The great social and industrial changes in England in this period were also marked by major changes in the use of forenames. The excellent FreeBMD data base of civil registrations since 1837 allowed large samples to be analysed; 52000 men who married between 1867 and 1886 (and were therefore born in the early Victorian period) and separate samples of about 2500 male births at 15 year intervals from 1838 to 1893. The larger sample of 52000 men yielded 502 different names, and although the top 10 still accounted for 72% of the total, one in a hundred men shared about 300 separate names, most of which are still in use today. Some indeed, once rare, have become commonplace; see under “Losers and winners”. The table shows the development of the top 10 in Victorian England:-
Table 2 – Most common names given in the Victorian period
The 20th century
More and more names came into use, and the rankings began to show marked fluctuations especially after 1945. Table 3 indicates movements in the most popular names during the course of the 20th century.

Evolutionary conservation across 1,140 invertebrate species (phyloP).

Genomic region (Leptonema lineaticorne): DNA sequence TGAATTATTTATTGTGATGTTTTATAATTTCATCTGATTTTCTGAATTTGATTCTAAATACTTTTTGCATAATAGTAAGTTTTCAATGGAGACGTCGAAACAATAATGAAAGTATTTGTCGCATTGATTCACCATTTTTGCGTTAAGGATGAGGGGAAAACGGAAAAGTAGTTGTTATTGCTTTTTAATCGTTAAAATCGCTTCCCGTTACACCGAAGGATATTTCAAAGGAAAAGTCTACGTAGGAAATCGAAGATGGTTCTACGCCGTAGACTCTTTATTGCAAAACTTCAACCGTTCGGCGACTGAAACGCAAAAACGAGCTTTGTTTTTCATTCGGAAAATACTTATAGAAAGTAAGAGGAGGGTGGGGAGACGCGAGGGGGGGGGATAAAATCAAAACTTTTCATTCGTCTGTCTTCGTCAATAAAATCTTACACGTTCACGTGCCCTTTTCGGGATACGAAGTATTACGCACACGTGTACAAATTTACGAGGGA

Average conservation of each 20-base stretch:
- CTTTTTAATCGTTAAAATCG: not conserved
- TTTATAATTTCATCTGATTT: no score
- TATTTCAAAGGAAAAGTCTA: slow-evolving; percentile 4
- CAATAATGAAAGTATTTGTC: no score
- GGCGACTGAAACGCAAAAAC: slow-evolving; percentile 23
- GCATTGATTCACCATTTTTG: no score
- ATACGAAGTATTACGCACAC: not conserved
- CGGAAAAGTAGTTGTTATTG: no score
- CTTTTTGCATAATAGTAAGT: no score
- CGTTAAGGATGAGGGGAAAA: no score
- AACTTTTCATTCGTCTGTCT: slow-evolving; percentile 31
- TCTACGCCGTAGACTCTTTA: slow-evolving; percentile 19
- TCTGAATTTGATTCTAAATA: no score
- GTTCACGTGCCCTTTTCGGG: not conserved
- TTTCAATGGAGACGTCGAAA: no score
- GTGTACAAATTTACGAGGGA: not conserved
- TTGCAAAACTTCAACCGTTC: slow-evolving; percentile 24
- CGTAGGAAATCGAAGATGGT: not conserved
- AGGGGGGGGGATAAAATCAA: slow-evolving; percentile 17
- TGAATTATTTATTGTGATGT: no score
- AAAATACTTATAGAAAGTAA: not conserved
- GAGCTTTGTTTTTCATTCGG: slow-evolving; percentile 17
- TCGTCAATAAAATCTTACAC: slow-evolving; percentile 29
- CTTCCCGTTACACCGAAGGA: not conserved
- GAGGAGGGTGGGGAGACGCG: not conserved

Table 3 – Most common names given in the 20th Century
It has been the post-war period, and in particular the last twenty years, that has seen the greatest increase in the use of new and unusual names. There is a certain element of fashion in this. In the Victorian period, the rise of a name such as “Albert” was clearly linked to the Prince Consort of the time (although fewer than one in 3000 couples dared to call their daughter Victoria).
Names in 2001
Many of today’s popular names are also subject to the whims of fashion (e.g. Dylan, Kieran, Callum, Ryan), although the Biblical names are still strong. The most conspicuous feature is the great number of names in use and the consequently much lower frequency of even the most common ones. In 1838 every third baby boy was registered as William or John, in 2001 only 1 in 16 was a Thomas or James (or Tom or Jamie). The top 10 now only account for 25% of males, and the total number of names in use (with at least 10 registered births in 2001) is about 750.